OpenSource.com just sent me a mailing this morning entitled: 3 open source alternatives to PowerPoint.  I immediately thought to myself "Ok, LibreOffice, CalligraOffice ... I wonder what the 3rd is?".  I was really surprised it was MY personal favorite: Reveal.js.  I've been using that since Perltricks.com had an article on it.  I've seen several presentations done using it at YAPCs and Ohio Linuxfest (coming up soon, btw).

Despite the headline, OpenSource.com goes beyond 3 alternatives and also discusses using your console for slide shows with Vimdeck.  Very interesting!

The article didn't explain how to use (my favorite) Reveal.js though so if you're curious, check out the Perltricks link above.  I think you'll be glad you did.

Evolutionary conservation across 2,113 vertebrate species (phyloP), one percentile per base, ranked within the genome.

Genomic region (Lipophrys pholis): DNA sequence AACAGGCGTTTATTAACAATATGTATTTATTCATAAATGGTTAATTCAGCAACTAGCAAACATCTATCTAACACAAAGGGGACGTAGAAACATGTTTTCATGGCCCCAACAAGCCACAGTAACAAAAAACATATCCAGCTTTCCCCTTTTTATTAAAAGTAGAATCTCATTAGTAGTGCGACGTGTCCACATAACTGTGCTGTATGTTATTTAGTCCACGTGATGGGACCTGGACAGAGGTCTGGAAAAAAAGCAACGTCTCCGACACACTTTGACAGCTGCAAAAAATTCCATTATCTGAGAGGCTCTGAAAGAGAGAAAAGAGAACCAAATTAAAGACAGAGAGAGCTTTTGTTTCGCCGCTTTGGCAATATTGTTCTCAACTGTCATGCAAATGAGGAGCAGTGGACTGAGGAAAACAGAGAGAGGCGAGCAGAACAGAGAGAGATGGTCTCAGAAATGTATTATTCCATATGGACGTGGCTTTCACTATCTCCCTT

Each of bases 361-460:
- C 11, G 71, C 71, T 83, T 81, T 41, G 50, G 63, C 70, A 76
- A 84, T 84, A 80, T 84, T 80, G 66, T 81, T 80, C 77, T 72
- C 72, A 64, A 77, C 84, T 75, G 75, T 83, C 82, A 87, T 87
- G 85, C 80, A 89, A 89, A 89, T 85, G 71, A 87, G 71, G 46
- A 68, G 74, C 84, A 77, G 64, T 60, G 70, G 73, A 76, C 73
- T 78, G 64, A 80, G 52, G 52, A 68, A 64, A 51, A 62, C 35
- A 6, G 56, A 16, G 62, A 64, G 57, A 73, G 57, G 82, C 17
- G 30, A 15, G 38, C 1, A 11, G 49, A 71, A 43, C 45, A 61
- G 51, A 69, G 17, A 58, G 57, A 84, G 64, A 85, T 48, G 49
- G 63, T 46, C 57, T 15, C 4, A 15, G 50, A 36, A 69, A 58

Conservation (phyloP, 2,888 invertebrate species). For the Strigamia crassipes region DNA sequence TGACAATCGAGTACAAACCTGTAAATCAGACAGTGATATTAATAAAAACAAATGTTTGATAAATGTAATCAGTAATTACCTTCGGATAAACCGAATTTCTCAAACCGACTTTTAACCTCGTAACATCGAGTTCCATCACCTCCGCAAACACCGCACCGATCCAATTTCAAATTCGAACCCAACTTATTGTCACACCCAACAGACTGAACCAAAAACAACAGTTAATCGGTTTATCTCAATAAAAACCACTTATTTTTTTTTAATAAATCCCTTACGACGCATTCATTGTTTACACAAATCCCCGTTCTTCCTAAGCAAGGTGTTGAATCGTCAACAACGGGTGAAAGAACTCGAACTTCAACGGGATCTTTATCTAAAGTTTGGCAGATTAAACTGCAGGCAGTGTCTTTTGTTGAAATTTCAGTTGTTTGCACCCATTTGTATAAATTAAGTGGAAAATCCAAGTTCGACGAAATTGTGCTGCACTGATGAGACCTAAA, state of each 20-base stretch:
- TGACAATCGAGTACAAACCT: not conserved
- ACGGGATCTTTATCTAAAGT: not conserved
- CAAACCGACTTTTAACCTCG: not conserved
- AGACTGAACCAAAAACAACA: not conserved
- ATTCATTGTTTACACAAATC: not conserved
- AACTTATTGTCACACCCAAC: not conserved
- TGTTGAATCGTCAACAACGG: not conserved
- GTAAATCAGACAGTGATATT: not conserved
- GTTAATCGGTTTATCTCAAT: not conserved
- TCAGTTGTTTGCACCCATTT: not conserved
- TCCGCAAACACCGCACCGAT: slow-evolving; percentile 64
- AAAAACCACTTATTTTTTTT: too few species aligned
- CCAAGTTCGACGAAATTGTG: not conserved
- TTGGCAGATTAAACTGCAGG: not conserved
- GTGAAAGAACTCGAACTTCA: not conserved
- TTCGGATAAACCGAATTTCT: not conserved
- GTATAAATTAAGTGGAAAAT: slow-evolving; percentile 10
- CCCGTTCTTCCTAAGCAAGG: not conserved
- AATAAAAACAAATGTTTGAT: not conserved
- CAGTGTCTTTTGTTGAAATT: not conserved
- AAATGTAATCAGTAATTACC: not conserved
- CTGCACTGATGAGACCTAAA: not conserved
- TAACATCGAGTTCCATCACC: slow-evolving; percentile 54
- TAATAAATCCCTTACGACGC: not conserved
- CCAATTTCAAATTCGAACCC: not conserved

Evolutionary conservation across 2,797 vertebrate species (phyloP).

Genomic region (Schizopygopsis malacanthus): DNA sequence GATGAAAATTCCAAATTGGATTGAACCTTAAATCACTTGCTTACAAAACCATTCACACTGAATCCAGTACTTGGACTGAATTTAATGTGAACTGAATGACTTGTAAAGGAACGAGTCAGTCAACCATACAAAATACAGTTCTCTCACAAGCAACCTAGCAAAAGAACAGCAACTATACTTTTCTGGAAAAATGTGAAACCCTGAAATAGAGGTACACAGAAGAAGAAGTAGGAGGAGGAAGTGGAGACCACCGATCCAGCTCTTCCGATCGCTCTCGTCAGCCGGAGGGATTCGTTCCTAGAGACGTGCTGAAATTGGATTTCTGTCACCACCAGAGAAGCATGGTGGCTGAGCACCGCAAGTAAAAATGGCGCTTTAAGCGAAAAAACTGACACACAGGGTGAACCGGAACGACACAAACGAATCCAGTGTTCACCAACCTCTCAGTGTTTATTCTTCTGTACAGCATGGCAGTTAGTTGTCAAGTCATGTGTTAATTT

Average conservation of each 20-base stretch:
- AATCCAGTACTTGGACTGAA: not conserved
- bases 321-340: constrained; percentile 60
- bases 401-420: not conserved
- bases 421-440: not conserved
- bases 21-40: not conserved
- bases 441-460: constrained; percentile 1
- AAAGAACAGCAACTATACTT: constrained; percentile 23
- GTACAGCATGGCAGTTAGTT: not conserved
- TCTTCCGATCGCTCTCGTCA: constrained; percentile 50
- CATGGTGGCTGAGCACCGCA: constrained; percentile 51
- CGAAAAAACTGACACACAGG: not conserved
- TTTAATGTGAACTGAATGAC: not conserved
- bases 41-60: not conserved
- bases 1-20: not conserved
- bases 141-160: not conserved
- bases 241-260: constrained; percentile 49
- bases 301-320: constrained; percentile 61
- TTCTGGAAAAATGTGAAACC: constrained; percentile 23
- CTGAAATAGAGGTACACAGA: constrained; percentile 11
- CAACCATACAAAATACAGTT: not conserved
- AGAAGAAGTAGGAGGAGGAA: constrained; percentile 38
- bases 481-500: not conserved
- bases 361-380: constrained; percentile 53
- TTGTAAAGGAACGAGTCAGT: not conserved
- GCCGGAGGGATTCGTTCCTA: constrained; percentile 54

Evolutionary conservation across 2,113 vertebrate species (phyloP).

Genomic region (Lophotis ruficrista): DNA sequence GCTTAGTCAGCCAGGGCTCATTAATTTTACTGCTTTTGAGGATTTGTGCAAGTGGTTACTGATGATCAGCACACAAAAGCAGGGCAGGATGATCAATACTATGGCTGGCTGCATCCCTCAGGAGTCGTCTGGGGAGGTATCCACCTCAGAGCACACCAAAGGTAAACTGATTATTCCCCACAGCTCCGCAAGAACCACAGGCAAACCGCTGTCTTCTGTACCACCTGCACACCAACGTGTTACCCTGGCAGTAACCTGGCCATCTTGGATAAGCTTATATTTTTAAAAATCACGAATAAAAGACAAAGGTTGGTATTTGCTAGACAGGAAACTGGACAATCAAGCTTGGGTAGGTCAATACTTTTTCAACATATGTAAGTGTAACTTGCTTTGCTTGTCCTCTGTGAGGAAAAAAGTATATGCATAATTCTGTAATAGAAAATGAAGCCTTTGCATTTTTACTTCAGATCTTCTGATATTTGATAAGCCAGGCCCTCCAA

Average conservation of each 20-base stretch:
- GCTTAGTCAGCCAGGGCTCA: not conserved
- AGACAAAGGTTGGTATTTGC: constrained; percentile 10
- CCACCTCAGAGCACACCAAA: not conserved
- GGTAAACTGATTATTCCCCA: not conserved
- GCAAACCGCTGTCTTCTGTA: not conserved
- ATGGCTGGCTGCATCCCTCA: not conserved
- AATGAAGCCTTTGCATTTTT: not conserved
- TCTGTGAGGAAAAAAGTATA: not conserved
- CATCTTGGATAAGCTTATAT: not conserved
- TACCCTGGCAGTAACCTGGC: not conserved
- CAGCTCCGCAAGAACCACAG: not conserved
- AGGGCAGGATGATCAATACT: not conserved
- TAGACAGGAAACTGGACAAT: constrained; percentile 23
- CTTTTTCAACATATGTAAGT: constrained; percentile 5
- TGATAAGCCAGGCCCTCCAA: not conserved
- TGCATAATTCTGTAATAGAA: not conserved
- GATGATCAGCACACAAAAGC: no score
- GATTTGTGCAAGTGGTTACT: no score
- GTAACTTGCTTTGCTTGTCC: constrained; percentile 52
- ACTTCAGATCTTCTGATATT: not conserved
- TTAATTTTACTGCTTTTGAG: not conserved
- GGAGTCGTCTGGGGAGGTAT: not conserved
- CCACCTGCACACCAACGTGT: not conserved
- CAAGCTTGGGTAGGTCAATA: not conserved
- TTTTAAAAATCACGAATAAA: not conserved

Alternatives to Powerpoint - My Favorite

OpenSource.com just sent me a mailing this morning entitled: 3 open source alternatives to PowerPoint.  I immediately thought to myself "Ok, LibreOffice, CalligraOffice ... I wonder what the 3rd is?".  I was really surprised it was MY personal favorite: Reveal.js.  I've been using that since Perltricks.com had an article on it.  I've seen several presentations done using it at YAPCs and Ohio Linuxfest (coming up soon, btw). 

Despite the headline, OpenSource.com goes beyond 3 alternatives and also discusses using your console for slide shows with Vimdeck.  Very interesting!

The article didn't explain how to use (my favorite) Reveal.js though so if you're curious, check out the Perltricks link above.  I think you'll be glad you did.